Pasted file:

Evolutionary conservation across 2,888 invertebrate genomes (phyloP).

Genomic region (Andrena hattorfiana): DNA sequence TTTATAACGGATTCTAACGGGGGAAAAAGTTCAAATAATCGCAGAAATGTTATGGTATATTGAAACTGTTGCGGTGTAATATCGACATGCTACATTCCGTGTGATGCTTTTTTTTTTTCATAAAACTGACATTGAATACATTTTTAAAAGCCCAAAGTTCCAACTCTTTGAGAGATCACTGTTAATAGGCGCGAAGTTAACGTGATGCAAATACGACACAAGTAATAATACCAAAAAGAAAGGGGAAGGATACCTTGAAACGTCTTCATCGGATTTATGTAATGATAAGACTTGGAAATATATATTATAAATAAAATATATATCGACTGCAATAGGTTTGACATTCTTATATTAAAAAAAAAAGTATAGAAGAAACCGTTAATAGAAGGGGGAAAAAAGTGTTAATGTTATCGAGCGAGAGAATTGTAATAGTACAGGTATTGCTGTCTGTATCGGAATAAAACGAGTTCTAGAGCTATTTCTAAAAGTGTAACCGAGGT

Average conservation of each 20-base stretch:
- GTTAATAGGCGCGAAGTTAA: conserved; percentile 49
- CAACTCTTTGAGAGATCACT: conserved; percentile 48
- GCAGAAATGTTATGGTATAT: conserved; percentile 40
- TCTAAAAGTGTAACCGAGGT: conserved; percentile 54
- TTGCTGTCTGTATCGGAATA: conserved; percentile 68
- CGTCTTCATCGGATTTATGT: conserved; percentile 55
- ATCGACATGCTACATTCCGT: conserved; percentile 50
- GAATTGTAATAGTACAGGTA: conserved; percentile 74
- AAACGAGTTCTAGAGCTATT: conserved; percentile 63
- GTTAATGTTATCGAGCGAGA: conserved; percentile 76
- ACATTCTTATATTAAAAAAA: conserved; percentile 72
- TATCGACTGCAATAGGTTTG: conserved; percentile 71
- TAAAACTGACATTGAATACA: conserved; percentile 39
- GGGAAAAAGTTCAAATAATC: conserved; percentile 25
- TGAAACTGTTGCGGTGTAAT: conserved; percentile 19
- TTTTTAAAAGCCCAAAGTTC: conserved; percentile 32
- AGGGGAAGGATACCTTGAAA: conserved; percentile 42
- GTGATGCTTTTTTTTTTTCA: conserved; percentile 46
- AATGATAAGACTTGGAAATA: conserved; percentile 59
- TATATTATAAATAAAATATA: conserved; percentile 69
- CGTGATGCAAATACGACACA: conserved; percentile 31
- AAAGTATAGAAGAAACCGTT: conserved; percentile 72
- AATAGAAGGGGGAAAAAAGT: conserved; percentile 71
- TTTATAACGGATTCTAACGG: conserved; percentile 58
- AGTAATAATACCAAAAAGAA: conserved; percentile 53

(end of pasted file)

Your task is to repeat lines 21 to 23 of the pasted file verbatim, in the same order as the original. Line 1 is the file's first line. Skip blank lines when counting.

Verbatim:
- GTGATGCTTTTTTTTTTTCA: conserved; percentile 46
- AATGATAAGACTTGGAAATA: conserved; percentile 59
- TATATTATAAATAAAATATA: conserved; percentile 69